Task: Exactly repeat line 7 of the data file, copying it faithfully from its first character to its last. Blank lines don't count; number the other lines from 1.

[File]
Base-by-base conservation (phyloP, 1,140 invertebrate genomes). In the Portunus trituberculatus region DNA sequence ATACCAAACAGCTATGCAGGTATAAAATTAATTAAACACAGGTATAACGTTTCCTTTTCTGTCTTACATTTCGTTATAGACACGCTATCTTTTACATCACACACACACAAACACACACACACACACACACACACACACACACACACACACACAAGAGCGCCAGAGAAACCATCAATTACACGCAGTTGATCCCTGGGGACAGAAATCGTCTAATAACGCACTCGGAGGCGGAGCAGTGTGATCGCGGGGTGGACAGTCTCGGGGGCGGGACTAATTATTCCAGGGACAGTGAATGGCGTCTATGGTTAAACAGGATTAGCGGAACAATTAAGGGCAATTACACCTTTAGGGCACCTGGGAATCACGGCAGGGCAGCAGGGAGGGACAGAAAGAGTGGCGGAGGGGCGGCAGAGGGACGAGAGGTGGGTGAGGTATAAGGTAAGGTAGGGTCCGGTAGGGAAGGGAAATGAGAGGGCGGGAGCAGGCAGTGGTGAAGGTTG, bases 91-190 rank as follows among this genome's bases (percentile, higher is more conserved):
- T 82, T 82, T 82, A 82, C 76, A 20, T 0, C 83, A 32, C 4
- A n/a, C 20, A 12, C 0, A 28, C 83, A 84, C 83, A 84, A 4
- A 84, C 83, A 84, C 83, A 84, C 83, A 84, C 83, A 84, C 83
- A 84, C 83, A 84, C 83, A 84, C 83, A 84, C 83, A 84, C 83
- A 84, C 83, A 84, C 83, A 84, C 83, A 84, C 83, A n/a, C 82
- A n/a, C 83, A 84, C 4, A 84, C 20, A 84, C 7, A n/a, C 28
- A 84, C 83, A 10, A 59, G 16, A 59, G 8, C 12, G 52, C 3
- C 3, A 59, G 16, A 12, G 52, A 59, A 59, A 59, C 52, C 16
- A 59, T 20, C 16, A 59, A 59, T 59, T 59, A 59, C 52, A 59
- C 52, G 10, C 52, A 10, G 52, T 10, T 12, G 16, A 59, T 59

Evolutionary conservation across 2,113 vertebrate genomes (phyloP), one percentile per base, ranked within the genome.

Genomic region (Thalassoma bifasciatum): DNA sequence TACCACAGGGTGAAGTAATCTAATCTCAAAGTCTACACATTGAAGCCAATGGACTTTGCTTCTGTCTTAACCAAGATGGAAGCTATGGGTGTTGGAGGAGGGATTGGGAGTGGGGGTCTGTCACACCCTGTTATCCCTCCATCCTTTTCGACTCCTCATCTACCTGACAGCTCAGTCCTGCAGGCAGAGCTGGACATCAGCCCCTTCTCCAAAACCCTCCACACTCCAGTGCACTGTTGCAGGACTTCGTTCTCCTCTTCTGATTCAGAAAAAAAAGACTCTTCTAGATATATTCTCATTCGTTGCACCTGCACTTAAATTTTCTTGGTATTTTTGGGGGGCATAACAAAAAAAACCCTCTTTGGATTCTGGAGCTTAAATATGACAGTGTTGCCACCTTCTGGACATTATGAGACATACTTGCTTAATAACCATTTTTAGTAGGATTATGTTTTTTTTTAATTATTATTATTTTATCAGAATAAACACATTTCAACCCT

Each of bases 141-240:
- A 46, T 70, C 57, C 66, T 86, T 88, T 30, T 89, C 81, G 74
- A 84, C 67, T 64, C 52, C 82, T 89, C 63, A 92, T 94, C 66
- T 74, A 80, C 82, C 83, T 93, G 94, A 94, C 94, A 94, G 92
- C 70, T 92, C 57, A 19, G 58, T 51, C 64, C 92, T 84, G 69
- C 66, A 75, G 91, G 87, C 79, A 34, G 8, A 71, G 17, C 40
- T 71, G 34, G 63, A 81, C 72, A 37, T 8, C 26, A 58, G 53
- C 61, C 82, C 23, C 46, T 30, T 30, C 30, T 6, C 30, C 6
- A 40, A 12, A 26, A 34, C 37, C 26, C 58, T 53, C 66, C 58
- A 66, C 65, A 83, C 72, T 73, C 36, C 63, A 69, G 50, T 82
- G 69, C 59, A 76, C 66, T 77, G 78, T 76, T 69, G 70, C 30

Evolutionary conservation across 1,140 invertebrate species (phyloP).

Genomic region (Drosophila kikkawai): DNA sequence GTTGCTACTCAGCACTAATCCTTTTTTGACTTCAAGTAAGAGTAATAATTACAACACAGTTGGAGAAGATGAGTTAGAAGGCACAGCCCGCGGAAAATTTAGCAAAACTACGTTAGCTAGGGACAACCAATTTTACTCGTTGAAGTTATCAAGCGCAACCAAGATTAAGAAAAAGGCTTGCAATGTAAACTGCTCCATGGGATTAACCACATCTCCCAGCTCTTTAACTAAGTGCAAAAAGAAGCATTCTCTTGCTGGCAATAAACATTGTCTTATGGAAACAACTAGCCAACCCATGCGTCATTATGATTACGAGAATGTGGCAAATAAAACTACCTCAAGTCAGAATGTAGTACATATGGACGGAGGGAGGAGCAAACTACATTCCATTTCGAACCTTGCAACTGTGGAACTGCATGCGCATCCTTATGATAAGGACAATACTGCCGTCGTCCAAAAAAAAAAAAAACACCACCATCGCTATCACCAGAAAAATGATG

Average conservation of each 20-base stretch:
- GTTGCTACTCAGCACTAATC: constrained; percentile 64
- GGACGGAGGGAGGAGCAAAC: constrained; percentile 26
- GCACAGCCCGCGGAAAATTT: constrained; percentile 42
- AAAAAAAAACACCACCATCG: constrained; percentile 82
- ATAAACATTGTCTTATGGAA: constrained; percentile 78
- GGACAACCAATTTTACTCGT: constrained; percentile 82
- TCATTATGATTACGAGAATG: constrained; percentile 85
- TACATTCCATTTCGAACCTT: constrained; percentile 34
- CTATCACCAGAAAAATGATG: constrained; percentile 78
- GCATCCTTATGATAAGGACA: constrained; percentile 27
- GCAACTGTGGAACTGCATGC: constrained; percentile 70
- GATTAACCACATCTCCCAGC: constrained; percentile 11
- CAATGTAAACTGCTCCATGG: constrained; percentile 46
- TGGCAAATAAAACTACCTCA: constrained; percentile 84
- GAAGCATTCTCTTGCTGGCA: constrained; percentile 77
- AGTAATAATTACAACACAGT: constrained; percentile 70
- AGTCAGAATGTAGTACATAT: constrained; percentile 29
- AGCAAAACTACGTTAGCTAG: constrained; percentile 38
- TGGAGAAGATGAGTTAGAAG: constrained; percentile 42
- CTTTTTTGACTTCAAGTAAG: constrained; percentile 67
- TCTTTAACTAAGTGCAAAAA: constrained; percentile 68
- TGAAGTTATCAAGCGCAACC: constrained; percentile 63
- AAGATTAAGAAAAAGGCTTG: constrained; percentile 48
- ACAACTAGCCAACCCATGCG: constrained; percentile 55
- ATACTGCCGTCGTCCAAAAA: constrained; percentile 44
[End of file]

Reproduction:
- A n/a, C 83, A 84, C 4, A 84, C 20, A 84, C 7, A n/a, C 28